Bear Lincoln is Free

Revolutionary Worker #926, October 5, 1997

Bear Lincoln is free! This is a real victory for the people!

On Tuesday, September 23, Eugene "Bear" Lincoln was found NOT GUILTY on charges that he murdered a Mendocino County Sheriff's deputy. He was also found NOT GUILTY on charges he was responsible for the murder of his friend Leonard "Acorn" Peters. And the all-white jury deadlocked, voting 10-2 for acquittal on lesser manslaughter charges. Later that evening a bond for $50,000 was posted. And after being in prison for two years, Bear was released to the cheers of his supporters.

"There was a gathering the night Bear was released and Bear acknowledged all of the support," a Lincoln Peters Defense Alliance supporter told the RW. "He thanked everyone for the help. He said that, while he was sitting in jail, knowing that there were people out here supporting him was very helpful."

The day after his release Bear was interviewed on Flash Points on KPFA radio. Bear is still bound by the judge's gag order and so he couldn't discuss the facts of the case. But, after being behind bars awaiting trial for the last two years, he talked about how he was enjoying California's early fall heat wave. And he talked about the impact that his trial had and the importance of the movement that has developed around his case. He said, "The public's eyes were opened. We accomplished a lot.... We had a really good turnout. A lot of good people came together. We have a real strong group now and it was a big help. I was really happy with it."

Turning the Tide

"Had there not been the spotlight on this case that the community generated Bear would be on death row right now."
--An activist with the Lincoln Peters Defense Alliance


Police violence against the people on the Round Valley Reservation and against Native American peoples throughout northern California is widespread. When the police murdered Acorn Peters on April 14, 1995 and when they launched a manhunt for Bear they didn't expect to have to answer for their crimes.

During the summer, Cora Lee Simmons of Round Valley Indians for Justice told the RW, "I know that they thought the Indians would take this lying down and that we wouldn't say anything. Did they get the surprise of their lives because we said, `NO MORE!' "

Round Valley Indians for Justice was formed in response to these attacks. Residents put out press releases denouncing the Sheriffs Department's outrages. People from other cities in Mendocino came to Round Valley to monitor police abuse. A Round Valley Support Committee was formed. People packed meetings of the Board of Supervisors demanding justice.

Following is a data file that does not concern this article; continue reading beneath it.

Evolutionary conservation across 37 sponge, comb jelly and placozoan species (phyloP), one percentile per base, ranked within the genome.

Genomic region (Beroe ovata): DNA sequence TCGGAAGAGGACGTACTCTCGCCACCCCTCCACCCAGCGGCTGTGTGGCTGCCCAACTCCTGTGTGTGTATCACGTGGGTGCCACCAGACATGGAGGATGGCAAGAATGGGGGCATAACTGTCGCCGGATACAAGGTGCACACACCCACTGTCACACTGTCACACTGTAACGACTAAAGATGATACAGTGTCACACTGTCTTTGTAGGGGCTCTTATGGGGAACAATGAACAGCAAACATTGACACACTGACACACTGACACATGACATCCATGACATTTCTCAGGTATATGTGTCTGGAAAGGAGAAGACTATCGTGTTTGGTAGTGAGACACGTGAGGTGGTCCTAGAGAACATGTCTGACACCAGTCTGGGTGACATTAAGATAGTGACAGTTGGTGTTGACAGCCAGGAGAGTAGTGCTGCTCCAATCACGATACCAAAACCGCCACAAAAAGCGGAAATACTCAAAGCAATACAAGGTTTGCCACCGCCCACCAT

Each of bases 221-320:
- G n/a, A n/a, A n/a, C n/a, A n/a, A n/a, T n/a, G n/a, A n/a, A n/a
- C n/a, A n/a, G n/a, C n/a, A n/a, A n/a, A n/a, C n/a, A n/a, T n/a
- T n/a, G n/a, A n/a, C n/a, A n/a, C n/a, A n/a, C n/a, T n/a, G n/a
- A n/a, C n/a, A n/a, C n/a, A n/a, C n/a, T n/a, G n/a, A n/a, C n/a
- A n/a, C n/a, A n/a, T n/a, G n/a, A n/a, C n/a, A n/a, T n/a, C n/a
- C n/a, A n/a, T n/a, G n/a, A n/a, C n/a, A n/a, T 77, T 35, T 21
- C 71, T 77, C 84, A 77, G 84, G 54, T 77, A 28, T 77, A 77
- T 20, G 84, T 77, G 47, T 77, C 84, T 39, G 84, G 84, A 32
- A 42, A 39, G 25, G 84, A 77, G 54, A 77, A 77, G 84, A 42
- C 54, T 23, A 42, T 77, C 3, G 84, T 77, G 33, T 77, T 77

In the course of Bear's trial more people have come forward. Hundreds rallied on the courthouse steps as the trial began. Bear's supporters packed the court and held signs for cars driving by in front of the courthouse. The Mendocino Environmental Center let Bear's supporters use their office. A local radio station started broadcasting the trial and many people throughout Mendocino were drawn into listening to the trial. There was drumming for Bear every Monday in front of the courthouse.

"You know this case has really been unique and people who have been involved in it all recognize there is a different element about this," one of Bear's supporters told the RW. "It has built some bridges and established new ties among the white and Native American community that we want to nurture and not let go."

A Railroad Derailed

"He wasn't presumed innocent. There was every indication that he was presumed guilty."
--A Bear Lincoln supporter on the radio


From the very beginning, when their attempts to kill Bear failed, the authorities set out to railroad Bear despite the overwhelming evidence pointing to his innocence.

  • The media has parroted the lies of the Sheriff and called Bear "a vicious cop-killer." The media never questioned the many contradictory versions of the events told by the Sheriffs Department.
  • As the case went to court the judge placed a gag order on the case, preventing the defense attorneys and Bear from talking to the press. This gag order made it more difficult for the defense to get its side of the story out.